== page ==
The true power of having some information is not in the sheer amount of facts that it packs, but in understanding what you could potentially do with all that information. Developing this understanding is by no means an easy process. You’d have to constantly predict something based on the information you have and patiently wait to see what the universe throws back at you. And when it comes to developing this understanding, be it figuring out why traffic is heavier than usual, or why your brain works the way it does, it is easy to fall into the trap of looking at what has happened and thinking, “Oh! Of course. Should’ve seen it coming.”
Be it coding, or making your manuscript worthy of publication, we all know that a final version just does not exist. But a decent start lets you find your notes when you need them, or get to that methods-related tip your supervisor had given on you second meeting with them, from some 17 months ago, or to be able to just send a link to a place on the internet where others can see what you’ve been working on and can collaborate with minimal effort. There are a few options out there that solve your starting problem. None of them were quite what I was looking for – a bare minimum setup, that’s independent of the operating system, programming language used in the project, but easy to reuse in different project from another field. Just a basic directory setup that keeps my data separate from the code, article document files separate from the figures, and so on. So, after quickly canvasing the relevant information on the internet, I made one of my own this morning in hopes of using it time and again (because I want to be in academia for a much longer than this one project).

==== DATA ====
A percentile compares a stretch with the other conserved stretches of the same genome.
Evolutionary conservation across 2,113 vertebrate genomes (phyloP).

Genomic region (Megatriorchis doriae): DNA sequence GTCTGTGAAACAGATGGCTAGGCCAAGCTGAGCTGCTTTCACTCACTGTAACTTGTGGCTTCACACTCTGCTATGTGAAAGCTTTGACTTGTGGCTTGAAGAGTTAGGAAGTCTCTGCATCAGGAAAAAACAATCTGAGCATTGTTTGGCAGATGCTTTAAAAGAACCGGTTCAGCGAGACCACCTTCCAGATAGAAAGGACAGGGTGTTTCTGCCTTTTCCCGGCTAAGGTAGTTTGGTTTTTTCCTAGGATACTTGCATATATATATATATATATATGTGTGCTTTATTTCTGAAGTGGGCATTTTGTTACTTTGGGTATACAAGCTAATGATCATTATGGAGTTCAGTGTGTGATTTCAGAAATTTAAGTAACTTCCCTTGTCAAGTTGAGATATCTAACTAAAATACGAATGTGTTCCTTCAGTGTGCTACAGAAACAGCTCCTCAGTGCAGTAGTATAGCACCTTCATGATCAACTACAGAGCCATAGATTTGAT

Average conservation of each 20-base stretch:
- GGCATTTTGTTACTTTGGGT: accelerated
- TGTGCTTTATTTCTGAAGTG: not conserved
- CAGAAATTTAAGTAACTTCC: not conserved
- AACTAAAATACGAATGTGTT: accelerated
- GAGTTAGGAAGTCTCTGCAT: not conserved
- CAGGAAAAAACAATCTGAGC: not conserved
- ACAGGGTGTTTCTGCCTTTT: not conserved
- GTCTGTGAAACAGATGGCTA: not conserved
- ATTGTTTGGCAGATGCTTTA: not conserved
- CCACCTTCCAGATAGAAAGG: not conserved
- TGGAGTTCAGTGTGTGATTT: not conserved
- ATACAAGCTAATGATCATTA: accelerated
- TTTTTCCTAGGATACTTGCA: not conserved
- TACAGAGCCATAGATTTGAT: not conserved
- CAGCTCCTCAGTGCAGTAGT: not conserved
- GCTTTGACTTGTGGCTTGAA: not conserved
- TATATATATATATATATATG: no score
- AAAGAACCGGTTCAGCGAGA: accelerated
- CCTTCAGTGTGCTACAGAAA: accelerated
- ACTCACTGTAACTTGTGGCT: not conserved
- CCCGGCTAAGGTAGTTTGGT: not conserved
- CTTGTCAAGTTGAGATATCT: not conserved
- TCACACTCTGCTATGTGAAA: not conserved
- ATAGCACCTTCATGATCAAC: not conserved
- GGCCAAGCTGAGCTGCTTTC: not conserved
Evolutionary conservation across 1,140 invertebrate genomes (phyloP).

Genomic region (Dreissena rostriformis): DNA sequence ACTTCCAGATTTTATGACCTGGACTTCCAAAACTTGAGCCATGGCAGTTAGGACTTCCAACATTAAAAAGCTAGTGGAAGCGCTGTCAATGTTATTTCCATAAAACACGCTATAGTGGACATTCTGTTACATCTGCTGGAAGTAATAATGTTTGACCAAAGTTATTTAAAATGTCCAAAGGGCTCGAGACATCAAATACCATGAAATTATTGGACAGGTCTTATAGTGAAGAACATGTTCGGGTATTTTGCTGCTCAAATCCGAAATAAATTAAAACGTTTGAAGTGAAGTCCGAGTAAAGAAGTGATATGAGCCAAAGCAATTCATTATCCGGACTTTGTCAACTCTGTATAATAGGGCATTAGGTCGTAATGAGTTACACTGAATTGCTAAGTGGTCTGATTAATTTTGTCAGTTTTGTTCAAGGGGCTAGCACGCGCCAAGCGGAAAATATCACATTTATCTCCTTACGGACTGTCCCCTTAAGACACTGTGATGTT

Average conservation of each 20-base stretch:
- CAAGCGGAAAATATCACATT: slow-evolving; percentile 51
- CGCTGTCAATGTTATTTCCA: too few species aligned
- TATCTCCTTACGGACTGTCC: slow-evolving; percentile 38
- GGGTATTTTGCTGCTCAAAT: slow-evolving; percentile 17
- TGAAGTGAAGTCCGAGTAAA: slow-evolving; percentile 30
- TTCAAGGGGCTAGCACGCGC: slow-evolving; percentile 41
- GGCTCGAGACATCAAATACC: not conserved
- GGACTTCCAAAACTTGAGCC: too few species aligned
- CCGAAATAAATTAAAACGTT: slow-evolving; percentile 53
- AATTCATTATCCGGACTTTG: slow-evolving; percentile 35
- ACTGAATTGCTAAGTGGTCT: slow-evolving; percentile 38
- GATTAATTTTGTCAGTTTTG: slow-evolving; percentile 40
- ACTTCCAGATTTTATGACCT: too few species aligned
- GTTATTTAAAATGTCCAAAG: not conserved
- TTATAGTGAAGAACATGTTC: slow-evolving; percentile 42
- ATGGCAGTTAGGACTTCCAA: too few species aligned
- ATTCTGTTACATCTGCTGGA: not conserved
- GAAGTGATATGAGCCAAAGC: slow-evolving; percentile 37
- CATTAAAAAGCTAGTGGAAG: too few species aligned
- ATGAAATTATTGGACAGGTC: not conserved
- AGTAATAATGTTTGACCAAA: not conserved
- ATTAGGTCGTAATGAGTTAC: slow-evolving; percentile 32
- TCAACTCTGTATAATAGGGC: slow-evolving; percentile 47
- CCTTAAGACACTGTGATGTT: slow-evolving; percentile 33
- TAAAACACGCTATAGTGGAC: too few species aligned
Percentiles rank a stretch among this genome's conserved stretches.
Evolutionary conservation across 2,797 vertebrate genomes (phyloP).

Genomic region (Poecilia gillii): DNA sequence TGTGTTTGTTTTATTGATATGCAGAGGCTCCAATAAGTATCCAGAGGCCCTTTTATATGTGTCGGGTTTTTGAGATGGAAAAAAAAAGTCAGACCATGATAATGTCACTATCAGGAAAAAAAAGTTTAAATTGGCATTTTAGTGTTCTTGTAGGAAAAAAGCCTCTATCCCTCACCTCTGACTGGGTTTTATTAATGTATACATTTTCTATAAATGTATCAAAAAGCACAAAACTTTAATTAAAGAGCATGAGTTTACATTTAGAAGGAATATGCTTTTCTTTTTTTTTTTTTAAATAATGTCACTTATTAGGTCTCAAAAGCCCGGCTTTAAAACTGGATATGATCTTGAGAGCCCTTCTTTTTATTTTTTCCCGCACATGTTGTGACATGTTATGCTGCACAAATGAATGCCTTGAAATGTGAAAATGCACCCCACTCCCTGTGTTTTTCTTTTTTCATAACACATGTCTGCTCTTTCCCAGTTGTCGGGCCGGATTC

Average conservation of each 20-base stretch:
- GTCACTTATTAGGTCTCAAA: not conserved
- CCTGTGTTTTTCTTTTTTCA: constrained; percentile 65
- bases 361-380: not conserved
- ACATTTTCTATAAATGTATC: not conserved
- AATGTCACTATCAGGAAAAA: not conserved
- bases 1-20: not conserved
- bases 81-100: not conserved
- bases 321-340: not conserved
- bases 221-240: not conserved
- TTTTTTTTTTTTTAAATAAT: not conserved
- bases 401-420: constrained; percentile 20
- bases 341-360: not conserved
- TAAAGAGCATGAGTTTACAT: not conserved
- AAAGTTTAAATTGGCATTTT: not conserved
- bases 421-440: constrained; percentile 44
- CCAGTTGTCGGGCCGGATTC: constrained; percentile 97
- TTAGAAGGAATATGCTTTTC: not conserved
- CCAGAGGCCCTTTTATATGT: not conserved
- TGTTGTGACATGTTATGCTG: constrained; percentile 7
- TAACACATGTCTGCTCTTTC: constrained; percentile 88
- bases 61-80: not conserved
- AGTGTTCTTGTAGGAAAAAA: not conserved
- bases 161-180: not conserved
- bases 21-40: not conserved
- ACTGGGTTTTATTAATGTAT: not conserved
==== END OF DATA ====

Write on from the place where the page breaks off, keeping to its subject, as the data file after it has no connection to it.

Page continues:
I’ve been a public speaking junkie for the better half of my life so far. I’ve mostly interacted with high schoolers. And I absolutely love it. I like the attention that I get when I’m in front of them, when they come and want to have a chat after the talk, when they contact me a year later to tell me how they are doing, I like the whole deal. And along the way the two most important things that have helped me get better are the following:
If you’re in the field of social sciences, there is no way you haven’t heard about the replication crisis in one form or the other. There are studies that paint quite a grim picture, then there are studies that provide some consolation and say that the numbers are slightly better than what other papers say. In either case, the conclusion is that something has to change in the way we think about doing science.
Having lived just over a quarter of a century, I know not much about life. Most of which I do know came in the form of this letter that Sumiti Saharan, a good friend of mine wrote when I was leaving India to pursue a master’s degree elsewhere. I’ve read and reread it multiple times for all kinds of reasons. And it has always left me with a smile and a tear (fine, two). But most of all, it has given me hope. Here’s a wishing that you find something in it too.